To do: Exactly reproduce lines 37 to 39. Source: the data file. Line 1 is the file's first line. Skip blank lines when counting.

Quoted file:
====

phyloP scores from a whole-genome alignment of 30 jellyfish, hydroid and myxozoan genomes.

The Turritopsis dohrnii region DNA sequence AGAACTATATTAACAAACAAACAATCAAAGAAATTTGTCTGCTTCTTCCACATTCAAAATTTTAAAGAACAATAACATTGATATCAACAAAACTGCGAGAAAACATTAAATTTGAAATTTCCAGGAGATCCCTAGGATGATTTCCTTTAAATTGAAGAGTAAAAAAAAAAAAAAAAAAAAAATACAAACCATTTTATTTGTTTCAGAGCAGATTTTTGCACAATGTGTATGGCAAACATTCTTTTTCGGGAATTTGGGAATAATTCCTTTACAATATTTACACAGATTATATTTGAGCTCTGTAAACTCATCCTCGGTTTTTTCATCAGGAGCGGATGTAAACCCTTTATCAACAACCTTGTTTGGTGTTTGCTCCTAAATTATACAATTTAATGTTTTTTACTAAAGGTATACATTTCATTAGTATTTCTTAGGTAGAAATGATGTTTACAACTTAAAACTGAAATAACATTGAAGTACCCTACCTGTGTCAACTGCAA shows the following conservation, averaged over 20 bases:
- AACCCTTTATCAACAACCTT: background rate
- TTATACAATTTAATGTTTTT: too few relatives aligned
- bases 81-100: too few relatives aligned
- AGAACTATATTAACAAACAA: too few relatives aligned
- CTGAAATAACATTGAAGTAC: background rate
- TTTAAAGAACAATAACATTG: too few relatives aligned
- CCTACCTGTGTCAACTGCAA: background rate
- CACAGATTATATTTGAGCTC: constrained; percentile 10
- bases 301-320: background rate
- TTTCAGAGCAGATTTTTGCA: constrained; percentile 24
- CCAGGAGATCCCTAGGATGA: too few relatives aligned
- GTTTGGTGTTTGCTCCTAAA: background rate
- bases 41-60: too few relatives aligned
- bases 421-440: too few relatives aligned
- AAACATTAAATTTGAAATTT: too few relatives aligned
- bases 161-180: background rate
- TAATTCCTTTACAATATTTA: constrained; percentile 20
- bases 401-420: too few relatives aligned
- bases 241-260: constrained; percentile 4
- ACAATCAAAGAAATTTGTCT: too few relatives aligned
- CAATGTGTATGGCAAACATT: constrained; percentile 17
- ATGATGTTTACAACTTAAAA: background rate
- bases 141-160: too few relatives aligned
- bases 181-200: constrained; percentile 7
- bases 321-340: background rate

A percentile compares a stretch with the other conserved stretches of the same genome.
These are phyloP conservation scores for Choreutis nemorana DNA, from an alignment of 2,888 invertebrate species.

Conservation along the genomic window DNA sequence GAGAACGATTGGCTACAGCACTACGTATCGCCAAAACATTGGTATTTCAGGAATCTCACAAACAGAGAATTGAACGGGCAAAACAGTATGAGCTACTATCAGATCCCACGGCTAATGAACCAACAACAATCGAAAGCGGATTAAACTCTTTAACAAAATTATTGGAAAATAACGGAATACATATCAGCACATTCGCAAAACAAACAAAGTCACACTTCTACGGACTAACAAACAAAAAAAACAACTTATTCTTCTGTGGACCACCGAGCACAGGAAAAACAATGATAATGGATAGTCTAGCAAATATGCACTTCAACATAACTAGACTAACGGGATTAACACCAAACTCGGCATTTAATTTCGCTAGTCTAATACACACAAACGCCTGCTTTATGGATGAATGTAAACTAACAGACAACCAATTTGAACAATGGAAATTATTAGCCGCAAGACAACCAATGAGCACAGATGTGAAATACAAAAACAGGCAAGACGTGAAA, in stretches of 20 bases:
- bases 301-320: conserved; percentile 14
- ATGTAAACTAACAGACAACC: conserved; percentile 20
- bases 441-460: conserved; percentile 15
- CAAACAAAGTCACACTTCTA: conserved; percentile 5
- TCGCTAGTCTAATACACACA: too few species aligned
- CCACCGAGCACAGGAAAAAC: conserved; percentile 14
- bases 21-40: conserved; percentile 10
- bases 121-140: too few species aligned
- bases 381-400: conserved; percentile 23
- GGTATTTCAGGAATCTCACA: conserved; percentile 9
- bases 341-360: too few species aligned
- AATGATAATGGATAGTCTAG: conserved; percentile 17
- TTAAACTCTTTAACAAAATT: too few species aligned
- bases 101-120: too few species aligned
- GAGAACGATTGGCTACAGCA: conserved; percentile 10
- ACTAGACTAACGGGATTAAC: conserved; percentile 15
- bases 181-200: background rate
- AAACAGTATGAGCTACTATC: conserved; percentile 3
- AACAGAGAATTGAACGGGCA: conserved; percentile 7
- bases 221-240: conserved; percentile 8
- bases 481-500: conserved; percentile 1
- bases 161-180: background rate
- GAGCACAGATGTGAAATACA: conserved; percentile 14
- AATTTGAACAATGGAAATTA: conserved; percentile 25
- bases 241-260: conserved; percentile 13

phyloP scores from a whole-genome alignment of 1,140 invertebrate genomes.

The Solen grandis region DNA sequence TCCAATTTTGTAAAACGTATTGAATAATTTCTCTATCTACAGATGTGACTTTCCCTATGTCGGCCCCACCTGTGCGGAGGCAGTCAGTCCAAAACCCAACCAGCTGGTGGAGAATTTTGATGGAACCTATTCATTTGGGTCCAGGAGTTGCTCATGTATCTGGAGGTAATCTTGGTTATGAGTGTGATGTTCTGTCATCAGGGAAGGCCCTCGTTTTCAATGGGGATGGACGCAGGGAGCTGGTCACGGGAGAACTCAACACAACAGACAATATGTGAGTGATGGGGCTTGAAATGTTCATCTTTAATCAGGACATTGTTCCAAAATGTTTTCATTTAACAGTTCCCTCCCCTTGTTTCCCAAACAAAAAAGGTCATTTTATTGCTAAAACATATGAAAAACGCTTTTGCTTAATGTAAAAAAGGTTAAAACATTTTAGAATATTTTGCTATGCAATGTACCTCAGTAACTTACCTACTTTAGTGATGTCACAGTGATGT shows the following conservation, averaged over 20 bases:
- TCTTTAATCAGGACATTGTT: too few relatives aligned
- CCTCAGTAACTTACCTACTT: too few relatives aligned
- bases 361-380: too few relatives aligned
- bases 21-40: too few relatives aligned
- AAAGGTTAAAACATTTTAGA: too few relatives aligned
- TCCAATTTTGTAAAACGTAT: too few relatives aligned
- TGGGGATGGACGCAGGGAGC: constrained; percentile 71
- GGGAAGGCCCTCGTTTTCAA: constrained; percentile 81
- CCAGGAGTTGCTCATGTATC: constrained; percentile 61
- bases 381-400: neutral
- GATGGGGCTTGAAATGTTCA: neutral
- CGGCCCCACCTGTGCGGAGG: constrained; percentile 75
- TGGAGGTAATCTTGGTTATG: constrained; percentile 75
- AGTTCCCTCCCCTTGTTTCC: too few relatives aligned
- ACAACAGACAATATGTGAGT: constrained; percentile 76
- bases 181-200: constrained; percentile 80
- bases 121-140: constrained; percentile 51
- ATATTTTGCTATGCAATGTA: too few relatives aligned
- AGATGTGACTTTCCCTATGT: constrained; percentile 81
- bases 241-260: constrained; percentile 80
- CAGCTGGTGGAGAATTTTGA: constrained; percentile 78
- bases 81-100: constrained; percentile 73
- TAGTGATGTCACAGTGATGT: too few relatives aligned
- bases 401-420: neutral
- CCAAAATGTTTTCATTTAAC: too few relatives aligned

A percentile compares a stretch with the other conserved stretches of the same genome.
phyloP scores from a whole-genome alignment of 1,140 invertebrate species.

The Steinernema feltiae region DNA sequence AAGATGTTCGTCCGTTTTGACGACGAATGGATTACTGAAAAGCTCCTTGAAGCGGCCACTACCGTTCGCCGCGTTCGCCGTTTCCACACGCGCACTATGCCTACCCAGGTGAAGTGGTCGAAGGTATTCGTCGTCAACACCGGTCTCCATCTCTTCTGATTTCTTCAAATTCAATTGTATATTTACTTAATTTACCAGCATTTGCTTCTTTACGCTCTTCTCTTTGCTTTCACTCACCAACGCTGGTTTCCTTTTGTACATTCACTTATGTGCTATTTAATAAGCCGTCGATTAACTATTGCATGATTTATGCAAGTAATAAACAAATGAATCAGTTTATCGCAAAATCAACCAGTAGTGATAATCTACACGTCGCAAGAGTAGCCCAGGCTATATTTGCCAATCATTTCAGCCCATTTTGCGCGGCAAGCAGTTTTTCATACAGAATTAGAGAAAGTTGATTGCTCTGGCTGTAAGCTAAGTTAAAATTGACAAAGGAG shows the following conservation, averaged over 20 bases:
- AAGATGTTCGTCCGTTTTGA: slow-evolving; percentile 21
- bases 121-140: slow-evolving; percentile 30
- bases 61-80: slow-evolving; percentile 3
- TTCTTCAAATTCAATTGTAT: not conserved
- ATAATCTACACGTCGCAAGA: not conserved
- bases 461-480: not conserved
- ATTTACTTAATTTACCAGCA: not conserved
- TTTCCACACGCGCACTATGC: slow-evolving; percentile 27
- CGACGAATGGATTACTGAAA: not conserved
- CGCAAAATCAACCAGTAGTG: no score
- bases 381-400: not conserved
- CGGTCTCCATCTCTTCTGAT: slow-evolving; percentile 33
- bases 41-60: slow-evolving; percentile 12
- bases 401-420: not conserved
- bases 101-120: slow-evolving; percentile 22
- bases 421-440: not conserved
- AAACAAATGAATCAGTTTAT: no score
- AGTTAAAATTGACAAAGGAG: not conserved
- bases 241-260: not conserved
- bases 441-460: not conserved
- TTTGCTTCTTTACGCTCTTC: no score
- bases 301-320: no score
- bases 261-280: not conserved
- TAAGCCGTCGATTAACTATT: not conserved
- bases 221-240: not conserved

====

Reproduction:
- bases 21-40: conserved; percentile 10
- bases 121-140: too few species aligned
- bases 381-400: conserved; percentile 23